The New York Law School 2011 conference included three panel discussions:
• Getting the Most Bang Out of a Social Media Boom
• Rolling Out a Multi-National Advertising & Promotional Campaign
• The Genius Behind Brand Integration, Brand Recognition, and Fantastic Tie-Ins
Other than serving as an expert witness, I have had limited professional dealings with lawyers. When Michael Rubin recommended me as a panelist to Anthony diFrancesca, New York Law School adjunct professor in the Advertising & Media Law section of Job Track - a certification program in the Institute for Information Law and Policy geared toward students pursuing careers in various areas of intellectual property law, including media & advertising, fashion law, video game law, and music law - I was intrigued.
After all, social media is still evolving and laws haven't kept up. We're figuring out what's right with respect to privacy, contests, reputation management, customer expectations and intellectual property - to name just a few topics. The legal preference - to err on the side of caution and control - tends to come into direct conflict with social and community based preferences. In other words, it's a bit of a Wild West!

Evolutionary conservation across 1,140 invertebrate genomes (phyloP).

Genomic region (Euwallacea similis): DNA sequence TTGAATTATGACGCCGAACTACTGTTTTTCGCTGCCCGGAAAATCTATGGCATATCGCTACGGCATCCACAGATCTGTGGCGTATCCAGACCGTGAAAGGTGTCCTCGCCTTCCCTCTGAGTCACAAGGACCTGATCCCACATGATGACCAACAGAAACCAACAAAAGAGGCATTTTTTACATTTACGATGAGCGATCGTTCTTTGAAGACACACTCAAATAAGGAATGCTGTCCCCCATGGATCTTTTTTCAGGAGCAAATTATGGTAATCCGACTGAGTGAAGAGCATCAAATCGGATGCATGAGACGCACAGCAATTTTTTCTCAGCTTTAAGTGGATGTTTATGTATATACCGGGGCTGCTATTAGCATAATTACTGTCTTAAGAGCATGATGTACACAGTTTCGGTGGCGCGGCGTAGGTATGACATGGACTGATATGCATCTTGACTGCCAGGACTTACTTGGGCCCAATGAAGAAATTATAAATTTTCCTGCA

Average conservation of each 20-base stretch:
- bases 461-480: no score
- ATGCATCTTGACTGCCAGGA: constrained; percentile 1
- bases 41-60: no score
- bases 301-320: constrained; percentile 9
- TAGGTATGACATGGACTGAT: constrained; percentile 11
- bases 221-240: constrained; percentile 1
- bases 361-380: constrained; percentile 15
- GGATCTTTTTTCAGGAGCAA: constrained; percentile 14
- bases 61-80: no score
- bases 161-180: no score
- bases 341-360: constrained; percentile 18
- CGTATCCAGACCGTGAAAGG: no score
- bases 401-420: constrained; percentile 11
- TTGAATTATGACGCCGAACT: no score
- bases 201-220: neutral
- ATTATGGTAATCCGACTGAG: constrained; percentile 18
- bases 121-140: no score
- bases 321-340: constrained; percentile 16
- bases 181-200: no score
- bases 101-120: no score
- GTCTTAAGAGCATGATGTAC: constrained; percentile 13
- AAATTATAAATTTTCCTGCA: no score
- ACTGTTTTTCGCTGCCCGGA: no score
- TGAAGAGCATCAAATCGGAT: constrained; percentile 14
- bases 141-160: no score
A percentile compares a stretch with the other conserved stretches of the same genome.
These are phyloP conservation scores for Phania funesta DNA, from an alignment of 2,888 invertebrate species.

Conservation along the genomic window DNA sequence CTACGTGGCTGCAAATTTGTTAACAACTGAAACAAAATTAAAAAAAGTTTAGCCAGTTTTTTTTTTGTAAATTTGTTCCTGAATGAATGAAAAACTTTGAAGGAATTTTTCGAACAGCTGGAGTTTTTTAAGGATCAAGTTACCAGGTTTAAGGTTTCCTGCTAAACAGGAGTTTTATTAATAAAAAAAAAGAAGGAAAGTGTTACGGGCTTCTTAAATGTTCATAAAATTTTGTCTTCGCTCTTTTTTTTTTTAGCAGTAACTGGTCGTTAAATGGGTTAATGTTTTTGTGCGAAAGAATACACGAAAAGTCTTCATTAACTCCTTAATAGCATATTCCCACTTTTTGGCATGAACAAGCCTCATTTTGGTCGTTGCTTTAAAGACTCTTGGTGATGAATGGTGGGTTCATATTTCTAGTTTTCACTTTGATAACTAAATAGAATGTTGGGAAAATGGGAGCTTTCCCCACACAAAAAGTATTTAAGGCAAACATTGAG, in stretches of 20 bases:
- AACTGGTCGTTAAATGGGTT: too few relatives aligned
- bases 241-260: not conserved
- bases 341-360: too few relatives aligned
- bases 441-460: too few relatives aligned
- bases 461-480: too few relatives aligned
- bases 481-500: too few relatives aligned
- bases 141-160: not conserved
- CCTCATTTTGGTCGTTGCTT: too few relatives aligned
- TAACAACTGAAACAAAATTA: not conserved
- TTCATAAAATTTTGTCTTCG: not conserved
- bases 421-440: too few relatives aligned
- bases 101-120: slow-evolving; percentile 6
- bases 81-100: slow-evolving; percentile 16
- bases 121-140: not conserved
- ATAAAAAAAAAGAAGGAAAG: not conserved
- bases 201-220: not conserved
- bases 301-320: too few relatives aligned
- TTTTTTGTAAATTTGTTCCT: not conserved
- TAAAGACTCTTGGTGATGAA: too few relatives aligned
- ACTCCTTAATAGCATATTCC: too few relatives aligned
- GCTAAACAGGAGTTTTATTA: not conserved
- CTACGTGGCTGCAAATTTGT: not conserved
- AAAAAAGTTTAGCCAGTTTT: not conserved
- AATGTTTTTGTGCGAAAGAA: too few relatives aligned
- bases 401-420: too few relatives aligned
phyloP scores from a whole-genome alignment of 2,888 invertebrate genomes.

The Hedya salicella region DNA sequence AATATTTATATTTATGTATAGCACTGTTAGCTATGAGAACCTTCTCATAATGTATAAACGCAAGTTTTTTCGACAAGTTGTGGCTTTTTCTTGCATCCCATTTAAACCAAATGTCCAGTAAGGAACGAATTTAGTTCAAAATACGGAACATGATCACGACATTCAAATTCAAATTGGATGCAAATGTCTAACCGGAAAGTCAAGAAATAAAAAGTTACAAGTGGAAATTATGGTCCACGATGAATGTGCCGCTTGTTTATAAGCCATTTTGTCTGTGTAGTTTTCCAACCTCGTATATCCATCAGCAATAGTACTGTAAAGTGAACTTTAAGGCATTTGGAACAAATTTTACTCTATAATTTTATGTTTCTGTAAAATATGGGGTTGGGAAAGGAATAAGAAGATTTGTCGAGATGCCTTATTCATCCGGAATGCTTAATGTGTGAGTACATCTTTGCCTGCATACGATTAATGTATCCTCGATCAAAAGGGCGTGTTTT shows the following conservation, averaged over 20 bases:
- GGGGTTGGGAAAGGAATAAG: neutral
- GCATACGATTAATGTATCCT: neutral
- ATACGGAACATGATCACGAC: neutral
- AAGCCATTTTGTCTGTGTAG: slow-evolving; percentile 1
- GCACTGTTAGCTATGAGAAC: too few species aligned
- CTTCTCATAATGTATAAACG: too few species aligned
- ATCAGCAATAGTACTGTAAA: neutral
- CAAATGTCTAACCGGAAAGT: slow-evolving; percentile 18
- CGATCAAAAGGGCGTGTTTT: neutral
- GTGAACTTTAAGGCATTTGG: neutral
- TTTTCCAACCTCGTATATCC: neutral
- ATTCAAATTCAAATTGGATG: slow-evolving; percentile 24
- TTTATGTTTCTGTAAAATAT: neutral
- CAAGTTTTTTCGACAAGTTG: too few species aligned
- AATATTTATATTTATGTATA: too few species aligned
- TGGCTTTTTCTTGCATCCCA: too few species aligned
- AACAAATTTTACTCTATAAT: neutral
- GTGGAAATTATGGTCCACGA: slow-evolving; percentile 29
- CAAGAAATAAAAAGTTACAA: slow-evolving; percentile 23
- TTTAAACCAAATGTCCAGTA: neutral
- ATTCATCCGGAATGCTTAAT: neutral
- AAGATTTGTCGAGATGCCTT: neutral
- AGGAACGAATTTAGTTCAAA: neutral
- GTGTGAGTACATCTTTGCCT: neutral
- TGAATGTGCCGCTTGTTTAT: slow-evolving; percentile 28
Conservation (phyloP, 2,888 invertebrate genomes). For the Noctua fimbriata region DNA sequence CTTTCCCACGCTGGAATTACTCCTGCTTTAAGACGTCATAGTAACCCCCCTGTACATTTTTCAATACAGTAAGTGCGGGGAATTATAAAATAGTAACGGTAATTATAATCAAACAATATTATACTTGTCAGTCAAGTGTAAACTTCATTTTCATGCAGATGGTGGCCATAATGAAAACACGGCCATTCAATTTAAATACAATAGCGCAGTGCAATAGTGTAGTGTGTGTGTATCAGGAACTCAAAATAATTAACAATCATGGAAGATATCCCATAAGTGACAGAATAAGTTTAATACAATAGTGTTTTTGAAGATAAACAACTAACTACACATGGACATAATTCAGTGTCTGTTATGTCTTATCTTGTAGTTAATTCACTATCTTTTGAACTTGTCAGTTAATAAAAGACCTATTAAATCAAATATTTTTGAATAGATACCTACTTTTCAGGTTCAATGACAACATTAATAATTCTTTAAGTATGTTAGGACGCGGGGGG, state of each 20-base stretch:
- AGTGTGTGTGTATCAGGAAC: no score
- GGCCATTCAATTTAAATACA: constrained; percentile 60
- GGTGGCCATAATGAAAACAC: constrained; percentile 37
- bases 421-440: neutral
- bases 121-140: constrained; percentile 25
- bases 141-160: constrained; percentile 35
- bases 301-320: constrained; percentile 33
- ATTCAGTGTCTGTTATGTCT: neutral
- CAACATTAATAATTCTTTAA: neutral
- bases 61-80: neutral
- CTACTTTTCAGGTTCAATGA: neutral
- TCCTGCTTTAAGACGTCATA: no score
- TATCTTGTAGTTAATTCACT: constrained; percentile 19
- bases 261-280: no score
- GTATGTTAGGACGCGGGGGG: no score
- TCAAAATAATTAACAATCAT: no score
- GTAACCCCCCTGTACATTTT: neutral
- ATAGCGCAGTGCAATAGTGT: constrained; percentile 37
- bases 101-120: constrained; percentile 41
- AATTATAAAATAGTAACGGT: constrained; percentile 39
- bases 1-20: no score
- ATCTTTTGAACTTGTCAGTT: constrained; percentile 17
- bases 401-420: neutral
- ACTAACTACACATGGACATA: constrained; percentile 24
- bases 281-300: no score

Anthony invited me to join the panel, "Getting the Most Bang Out of a Social Media Boom" given my social media and content marketing expertise. We considered issues such as legal implications, deciding which platforms to run on, how to get the most for your money, performing consumer research, when campaigns go "viral" and the evolution of social media. Here's the official list of Social Media panelists:
- Jeffrey Greenbaum, Frankfurt Kurnit Klein & Selz
- David Binkowski, EVP, Digital Marketing, Lippe Taylor
- Christine Whittemore, Chief Simplifier, Social Media Marketing Consultant, Content Marketing Strategist at Simple Marketing Now LLC
The other New York Law School conference panels included:
Rolling Out a Multi-National Advertising & Promotional Campaign addressed how to ensure the knowledge of all international laws and regulations, navigating through cultural and governmental differences, hiring local counsel and identifying target markets.
- Joseph Lewczak, Davis & Gilbert LLP
- Ted Lazarus, Senior Counsel, Google
The Genius Behind Brand Integration, Brand Recognition, and Fantastic Tie-Ins explored 'doing the deal' and what are some common sticking points when negotiating brand integration deals? What are some of the intricacies of these types of deals (i.e., how much of the label do you show?). Avoiding brand overkill: How much is too much…of the brand? What does the future hold for these types of promotions?
|CB Whittemore presenting at New York Law School|
Particularly for big brands, bring in the legal team early. We're in the midst of an evolution; the government has issued rules where there weren't many. For example, Section 5 of the FTC Act prohibits "unfair or deceptive acts or practices".